Guiding consumers since 2009

Is it time to change your bank account?

By Staff Writer
With the start of a new year always comes a set of new resolutions. Many people stick to the usual: go to the gym, lose weight, or join a club, while failing to remember that financial health resolutions are just as important.
"While it is always encouraged to better your life both financially and personally, most people make the mistake of confusing their New Year's goals with bucket list objectives - almost guaranteed not to work. The worst thing about failed New Year's resolutions is that they can waste time and cost a lot of money,'' said Matthew Hunter, head of savings and investments at Absa Retail Banking.
Bank account options
While going over the list of New Year's resolutions, many forget to think about their bank accounts. Have you considered whether you are paying too much for services that you don't use? Some banks will be changing their fee structure in January, so you'd be wise to review your fees and charges to see if you are still getting a good deal.
"With the current state of South African's saving culture, consumers need to be informed and educated on how to set fruitful financial resolutions rather than wasting money on quick schemes that provide no guarantee," said Hunter.
"Customers don't always realise how much real value they can get from their bank account. They are often under the impression that they pay fees in exchange for holding a bank account and that's where the buck stops. However, this is where it actually begins," said Pierre Loubser, head of consumer banking at Absa Retail Banking.
Most banks offer customers a number of value-added services and if accounts are structured correctly and if customers bank smartly, a whole lot of banking value can be unlocked, explained Loubser.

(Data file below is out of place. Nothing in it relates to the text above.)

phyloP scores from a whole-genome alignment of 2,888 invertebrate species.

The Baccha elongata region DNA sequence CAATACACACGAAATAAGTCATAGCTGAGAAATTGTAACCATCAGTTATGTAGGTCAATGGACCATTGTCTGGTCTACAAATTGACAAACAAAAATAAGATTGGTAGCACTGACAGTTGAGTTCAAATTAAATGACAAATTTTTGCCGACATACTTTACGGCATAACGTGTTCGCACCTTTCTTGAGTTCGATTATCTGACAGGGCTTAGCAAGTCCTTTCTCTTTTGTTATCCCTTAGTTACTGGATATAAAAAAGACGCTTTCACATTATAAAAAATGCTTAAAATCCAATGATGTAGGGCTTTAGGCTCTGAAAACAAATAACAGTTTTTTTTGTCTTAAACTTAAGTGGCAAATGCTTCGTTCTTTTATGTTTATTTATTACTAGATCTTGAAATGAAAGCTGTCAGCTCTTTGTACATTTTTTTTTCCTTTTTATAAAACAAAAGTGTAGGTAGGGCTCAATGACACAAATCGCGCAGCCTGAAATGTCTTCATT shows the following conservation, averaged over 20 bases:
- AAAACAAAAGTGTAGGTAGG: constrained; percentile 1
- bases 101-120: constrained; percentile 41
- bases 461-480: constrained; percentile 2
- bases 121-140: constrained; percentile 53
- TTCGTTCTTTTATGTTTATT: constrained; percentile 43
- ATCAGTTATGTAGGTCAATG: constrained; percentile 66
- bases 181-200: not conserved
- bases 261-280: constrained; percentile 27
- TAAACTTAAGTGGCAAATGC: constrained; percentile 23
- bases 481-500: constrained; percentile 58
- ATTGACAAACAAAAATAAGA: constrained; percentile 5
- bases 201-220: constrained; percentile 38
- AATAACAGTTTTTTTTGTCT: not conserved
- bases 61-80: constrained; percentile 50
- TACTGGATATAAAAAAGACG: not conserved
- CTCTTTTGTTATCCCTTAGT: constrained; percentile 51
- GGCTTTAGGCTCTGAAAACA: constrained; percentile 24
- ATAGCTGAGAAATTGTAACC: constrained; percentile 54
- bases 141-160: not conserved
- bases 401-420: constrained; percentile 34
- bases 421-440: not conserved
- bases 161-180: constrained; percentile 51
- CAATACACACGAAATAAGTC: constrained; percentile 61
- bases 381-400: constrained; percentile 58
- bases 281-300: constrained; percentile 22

"Customers just need to take control of their finances and familiarise themselves with the different banking options that's available in the market," said Loubser.
To bundle or not?
Many customers don't always pay attention to how they use their banking facilities, and therefore can have the wrong type of bank account.
Banks offer pay-as-you-transact accounts, as well as bundle accounts. If you, as the customer, do not use the ATM often, or swipe that much, then a pay-as-you-transact account would be better.
But if you need to withdraw money every month, and use internet banking daily, then a bundle account would be a better option.
"This small change could easily save you large sums of money that could be used to top up your monthly savings account," said Absa.
Extra benefits
Some bank accounts offer extra benefits like 'take me home' services, or access to various lounges at the airports. Even though these extras sound like a great deal, you should evaluate whether or not you will ever use them. Ask about the fees associated for subscribing to these services and ten evaluate whether or not you will use them enough to justify the amount you are paying to subscribe to the service.
However, one benefit that is worth looking into is shared banking.
"This may have not crossed your mind, but if you bank with the same bank as your spouse, you should be speaking to your bank about partner discounts," said Absa.
Other benefits which certain bank accounts offer are funeral policies. Check to see if your bank's value bundle offers you any lump sum benefits upon the passing of a loved one.
It is important to find out what your bank account is offering and not feel bad about upgrading, downgrading, or even switching bank accounts entirely if it will benefit your pocket.
For more information on how to handle your finances, click here.

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